The initial plan had been to write a little on Twitter about Giannis Antetokounmpo, the Milwaukee Bucks’ roll o’ the dice, first-round draft pick. But by the time you get done with his name, his identifying information and the pronunciation guide (YAHN-iss Ah-deh-toh-KOON-bo), well, there goes your 140 characters.
So HTB it is!
To hear the Bucks’ bosses talk about their upcoming season and the need to stay competitive in a smallish market with many fans of limited means – and to maintain visibility and popularity for a new-arena pitch underway – the development of Antetokounmpo in 2013-14 figured to be a low priority. Yet the long-armed kid played 57 minutes in Milwaukee’s first two preseason games, getting force-fed on the NBA game while managing to force open a few skeptics’ or sleepers’ eyes.
The 6-foot-9 youngster scored 14 points in the opener against Cleveland, shooting 3-of 7 from the floor, 7-of-10 from the line and hitting one of his three 3-pointers. He had four rebounds, two assists, two steals and three blocks, with five turnovers and five fouls in 29:12. He was the best of the Bucks with a plus-13 plus/minus.
Against Minnesota in Sioux Falls Thursday, the fellow some have taken to calling “G-Bo” – headline writers are rooting for that to take hold – played another 28 minutes. He scored four points on 1-of-6 shooting with a couple free throws, and had seven boards, one steal, four blocks, seven turnovers and five fouls.
His minutes were due in part to Ersan Ilyasova‘s sprained right ankle. His play is expectedly raw. But the 7-foot-3 wingspan that helped generate those seven blocked shots in two games is something that can’t be coached. And Antetokounmpo already has shown glimmers of what convinced Bucks general manager John Hammond to grab him at No. 15 in the June draft.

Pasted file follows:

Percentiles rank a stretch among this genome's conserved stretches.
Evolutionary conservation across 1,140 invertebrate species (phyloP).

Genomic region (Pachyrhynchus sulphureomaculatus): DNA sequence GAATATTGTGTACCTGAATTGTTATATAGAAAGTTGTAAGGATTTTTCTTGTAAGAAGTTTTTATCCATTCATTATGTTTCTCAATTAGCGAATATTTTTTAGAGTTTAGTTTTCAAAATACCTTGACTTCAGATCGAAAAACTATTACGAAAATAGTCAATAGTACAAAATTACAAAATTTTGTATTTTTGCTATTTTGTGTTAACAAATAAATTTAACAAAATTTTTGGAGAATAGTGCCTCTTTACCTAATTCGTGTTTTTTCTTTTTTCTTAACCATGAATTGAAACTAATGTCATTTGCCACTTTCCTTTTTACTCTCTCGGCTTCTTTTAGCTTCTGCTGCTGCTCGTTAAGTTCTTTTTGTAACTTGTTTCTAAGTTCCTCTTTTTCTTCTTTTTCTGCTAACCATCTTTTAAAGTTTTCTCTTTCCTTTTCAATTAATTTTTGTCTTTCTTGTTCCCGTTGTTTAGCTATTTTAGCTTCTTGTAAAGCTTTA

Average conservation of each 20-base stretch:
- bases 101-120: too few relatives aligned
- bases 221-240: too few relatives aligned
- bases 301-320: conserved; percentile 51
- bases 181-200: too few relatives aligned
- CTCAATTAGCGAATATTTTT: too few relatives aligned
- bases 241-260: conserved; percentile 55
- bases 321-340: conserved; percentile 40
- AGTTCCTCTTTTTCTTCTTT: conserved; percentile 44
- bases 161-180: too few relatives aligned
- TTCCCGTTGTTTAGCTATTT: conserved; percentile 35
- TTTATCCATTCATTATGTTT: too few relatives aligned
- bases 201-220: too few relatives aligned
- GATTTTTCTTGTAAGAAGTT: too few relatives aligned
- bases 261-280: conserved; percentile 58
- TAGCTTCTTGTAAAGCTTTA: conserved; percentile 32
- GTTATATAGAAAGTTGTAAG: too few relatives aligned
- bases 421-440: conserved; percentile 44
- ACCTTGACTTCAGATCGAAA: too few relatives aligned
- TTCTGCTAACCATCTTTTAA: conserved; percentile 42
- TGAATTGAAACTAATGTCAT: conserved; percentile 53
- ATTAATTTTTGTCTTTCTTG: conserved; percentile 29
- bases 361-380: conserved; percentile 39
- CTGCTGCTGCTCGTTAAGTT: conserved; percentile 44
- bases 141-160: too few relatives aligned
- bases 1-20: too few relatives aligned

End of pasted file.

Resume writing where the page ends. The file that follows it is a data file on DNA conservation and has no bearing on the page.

Enough, perhaps to recalibrate some of the team’s hopes and dreams for his rookie season.
“To me, success for Giannis is, I want people to see it,” Hammond had said when camps opened. “When you see him make a play, when you see a kid 19 years old on the floor doing what he’s doing, you say, ‘I get it. I see who he can be.’ ”
Hammond and Bucks VP of player personnel Dave Babcock watched Antetokounmpo work at Tim Grgurich‘s Las Vegas summer camp in August, with the GM ‘fessing up to moments when he got “giddy” over this play or that by the kid. Visions of the new guy alongside Larry Sanders and John Henson started swatting shots in Hammond’s head.
“I don’t think you’re going to see it, possibly, every night,” he said. “But just show it once in a while. To me, that’s what I’m looking for.”
Much has been written and said about Hammond’s marching orders from owner Herb Kohl. The NBA intelligentsia scoffs at the idea of a franchise getting itself “stuck in the middle,” settling for low playoff berths that generally translate into quick eliminations followed by mediocre draft position.
That’s the Milwaukee way, though, which makes Antetokounmpo a luxury of sorts. He is every inch a project player like Kwame Brown, Darko Milicic, Jonas Valanciunas and many others, but without the risk of the high picks spent on those guys. A mandate to compete, but with the permission to take a flyer on a potentially homegrown breakout talent, has the Bucks and coach Larry Drew on a dual track.
“We keep talking about him this upcoming season and what we expect of him,” Hammond said. “I would like to see him get exposed but not over-exposed. Give him an opportunity to be on the floor when it’s possible, but not have him out there too much where he would lose his confidence and those around him would lose confidence.
“At 18 years old, 19 in December, the kinds of things he’s doing on the floor are unusual to say the least. So it’s a growth curve but that curve could be extremely high.”
Higher, perhaps, even than the spelling and pronunciation curves.